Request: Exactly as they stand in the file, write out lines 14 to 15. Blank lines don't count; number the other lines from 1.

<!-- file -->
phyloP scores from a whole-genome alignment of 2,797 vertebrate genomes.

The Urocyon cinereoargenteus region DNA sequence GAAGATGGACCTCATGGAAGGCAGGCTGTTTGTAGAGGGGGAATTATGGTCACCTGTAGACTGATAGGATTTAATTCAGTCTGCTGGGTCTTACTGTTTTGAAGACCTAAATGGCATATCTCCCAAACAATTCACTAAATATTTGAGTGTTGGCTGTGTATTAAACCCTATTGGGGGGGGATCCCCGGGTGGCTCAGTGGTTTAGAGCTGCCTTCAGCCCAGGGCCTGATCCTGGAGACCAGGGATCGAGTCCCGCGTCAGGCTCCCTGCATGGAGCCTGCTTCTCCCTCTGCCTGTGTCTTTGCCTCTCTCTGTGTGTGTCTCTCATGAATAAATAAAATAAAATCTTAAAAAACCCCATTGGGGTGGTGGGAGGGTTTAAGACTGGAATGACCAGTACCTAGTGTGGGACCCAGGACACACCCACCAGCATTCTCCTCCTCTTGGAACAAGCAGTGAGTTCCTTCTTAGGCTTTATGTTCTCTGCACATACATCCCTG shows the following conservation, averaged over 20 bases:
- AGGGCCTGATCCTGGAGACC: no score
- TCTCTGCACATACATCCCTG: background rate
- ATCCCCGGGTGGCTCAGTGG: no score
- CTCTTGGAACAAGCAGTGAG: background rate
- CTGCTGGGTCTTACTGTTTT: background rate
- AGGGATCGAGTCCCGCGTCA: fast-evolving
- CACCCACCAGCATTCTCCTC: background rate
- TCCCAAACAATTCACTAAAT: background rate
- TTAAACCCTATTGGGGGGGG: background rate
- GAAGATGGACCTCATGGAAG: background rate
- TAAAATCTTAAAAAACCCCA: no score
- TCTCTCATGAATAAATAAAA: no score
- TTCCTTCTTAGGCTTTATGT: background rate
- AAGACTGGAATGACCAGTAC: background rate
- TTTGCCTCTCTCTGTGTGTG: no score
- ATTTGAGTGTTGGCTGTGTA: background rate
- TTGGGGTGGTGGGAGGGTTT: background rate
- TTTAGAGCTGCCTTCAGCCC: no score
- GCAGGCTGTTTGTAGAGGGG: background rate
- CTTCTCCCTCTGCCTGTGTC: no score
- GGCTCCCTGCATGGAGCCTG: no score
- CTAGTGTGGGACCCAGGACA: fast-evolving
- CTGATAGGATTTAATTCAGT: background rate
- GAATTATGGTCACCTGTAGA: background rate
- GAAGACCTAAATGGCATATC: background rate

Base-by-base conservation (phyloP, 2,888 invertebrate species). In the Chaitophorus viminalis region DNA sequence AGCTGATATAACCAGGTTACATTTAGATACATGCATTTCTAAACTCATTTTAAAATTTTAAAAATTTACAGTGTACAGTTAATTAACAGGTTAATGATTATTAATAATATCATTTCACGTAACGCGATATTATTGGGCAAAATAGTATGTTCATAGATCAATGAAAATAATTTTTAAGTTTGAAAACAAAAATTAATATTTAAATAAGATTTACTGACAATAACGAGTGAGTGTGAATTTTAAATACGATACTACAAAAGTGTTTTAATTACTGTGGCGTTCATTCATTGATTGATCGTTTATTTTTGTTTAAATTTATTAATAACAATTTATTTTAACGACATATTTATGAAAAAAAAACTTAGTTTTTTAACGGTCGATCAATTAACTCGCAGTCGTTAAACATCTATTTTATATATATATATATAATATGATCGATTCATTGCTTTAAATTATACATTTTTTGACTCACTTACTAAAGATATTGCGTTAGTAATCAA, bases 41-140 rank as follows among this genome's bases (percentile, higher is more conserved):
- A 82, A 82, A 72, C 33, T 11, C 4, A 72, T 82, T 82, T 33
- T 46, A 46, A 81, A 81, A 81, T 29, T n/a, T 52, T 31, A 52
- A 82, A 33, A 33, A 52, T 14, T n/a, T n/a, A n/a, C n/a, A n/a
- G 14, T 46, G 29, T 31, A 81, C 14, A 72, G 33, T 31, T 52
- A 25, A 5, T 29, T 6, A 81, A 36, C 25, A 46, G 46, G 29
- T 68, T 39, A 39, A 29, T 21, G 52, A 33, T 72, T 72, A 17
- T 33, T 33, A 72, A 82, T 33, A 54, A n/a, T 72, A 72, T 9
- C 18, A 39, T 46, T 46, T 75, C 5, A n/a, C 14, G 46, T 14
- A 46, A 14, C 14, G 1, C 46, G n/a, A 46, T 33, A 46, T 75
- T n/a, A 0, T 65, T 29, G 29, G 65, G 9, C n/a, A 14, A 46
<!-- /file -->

- TCTCTCATGAATAAATAAAA: no score
- TTCCTTCTTAGGCTTTATGT: background rate